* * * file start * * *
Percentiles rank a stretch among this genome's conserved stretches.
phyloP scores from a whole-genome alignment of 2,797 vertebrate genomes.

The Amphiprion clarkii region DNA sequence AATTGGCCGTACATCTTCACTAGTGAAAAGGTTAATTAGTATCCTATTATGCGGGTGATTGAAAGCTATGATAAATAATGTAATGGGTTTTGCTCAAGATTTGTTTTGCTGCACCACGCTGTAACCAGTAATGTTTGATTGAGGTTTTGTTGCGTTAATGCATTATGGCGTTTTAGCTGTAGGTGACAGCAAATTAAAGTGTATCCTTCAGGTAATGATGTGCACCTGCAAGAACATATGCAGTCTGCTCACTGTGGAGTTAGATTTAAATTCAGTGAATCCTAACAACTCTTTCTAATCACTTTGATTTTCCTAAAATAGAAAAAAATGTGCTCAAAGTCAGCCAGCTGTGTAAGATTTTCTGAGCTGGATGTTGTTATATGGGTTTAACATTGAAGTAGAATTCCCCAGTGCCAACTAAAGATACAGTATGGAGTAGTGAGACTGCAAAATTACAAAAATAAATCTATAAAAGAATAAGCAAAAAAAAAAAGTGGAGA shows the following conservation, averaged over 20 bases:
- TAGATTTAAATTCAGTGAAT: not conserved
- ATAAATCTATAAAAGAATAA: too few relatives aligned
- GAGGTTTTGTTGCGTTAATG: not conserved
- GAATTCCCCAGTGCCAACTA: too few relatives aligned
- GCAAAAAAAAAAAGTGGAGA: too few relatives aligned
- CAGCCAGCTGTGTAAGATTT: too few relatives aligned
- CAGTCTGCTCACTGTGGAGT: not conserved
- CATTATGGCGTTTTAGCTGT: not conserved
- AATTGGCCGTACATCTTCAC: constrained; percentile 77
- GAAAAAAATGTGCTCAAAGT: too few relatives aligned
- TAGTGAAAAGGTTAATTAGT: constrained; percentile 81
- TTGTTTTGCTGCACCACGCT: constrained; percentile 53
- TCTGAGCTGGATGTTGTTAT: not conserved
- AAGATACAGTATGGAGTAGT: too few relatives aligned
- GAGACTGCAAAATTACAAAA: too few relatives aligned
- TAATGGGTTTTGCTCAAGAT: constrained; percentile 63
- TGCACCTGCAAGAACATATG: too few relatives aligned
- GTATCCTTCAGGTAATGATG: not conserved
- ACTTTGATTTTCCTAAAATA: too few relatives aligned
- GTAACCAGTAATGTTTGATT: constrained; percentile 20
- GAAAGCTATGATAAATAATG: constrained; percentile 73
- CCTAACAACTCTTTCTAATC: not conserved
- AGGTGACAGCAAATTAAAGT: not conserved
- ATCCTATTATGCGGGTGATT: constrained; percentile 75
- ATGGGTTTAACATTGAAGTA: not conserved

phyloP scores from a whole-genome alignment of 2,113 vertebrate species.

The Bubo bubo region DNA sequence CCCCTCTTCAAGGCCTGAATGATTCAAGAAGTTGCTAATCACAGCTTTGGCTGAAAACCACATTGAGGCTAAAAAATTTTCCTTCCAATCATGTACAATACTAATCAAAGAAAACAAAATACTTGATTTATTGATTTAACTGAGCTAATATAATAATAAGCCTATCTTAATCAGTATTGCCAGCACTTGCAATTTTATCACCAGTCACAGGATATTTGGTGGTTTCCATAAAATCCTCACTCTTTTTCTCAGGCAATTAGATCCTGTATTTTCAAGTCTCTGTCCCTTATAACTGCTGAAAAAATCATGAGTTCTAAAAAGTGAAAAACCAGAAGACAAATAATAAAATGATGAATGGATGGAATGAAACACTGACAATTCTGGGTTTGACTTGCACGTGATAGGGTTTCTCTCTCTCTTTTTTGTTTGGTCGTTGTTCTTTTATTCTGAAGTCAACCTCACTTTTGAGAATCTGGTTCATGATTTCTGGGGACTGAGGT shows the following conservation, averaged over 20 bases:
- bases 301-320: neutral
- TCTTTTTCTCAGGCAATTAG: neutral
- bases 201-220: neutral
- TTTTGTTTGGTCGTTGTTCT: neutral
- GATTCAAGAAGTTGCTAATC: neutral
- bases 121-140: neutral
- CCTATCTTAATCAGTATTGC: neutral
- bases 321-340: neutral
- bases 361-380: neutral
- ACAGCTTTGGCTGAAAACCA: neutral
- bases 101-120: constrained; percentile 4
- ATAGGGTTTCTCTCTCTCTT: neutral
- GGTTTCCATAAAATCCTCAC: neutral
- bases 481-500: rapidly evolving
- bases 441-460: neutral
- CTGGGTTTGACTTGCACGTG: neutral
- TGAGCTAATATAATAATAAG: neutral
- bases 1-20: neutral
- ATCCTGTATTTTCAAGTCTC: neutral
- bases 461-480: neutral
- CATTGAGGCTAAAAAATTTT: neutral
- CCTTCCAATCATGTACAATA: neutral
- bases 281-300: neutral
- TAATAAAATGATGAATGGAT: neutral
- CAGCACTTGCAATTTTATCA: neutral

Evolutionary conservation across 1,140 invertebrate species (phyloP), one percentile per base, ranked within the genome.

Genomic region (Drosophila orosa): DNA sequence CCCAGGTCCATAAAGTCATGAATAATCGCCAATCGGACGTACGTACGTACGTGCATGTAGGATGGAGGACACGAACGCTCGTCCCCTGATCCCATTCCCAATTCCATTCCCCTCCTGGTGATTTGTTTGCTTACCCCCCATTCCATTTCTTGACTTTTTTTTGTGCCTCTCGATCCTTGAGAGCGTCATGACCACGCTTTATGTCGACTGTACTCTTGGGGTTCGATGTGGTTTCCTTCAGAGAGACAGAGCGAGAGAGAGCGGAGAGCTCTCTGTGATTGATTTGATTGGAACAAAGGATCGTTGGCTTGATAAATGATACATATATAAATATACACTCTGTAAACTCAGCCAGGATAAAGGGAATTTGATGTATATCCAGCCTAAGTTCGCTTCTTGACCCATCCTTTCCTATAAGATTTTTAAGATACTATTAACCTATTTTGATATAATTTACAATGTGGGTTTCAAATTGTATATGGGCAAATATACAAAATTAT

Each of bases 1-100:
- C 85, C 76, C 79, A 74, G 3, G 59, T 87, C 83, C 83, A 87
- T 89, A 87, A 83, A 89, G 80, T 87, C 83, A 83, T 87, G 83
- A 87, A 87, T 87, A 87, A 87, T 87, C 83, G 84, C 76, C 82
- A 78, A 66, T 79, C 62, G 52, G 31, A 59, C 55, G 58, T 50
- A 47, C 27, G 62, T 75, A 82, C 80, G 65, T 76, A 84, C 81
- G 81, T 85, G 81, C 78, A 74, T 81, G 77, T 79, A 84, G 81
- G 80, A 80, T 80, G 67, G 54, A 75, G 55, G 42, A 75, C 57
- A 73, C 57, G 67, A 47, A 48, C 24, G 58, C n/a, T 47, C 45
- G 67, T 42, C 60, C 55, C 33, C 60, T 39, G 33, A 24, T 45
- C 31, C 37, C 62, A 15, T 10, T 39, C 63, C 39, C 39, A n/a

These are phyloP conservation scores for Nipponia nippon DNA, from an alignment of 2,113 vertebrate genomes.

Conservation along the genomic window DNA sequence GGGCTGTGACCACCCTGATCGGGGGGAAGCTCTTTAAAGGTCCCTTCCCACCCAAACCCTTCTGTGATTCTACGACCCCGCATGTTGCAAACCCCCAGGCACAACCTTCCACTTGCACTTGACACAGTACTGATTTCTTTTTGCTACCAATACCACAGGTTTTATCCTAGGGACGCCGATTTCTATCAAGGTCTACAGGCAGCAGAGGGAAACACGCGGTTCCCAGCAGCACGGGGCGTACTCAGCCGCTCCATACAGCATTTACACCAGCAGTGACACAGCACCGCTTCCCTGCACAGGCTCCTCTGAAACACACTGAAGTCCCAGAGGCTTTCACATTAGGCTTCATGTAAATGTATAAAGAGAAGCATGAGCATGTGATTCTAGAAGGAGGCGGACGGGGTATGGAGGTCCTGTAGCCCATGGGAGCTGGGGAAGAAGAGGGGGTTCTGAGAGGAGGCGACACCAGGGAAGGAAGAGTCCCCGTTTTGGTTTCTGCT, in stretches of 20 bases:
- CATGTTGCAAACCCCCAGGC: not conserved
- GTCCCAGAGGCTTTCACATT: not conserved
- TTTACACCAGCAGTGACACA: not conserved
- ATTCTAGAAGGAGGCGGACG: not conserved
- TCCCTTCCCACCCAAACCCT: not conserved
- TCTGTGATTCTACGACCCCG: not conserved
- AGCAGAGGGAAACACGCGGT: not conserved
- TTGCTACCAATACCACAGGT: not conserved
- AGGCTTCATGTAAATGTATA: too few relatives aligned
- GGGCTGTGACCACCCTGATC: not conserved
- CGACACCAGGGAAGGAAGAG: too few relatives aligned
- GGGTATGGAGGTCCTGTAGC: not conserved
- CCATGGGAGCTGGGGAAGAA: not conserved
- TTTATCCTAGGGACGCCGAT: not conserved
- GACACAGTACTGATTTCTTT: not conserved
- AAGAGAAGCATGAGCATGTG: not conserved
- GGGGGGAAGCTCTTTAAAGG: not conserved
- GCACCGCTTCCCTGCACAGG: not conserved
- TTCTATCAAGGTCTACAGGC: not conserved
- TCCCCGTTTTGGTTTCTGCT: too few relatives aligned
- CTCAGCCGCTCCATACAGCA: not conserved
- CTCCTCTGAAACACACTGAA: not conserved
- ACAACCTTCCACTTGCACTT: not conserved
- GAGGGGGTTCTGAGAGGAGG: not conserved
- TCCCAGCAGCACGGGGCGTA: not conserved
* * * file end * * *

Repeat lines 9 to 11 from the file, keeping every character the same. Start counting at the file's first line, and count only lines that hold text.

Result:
- CAGCCAGCTGTGTAAGATTT: too few relatives aligned
- CAGTCTGCTCACTGTGGAGT: not conserved
- CATTATGGCGTTTTAGCTGT: not conserved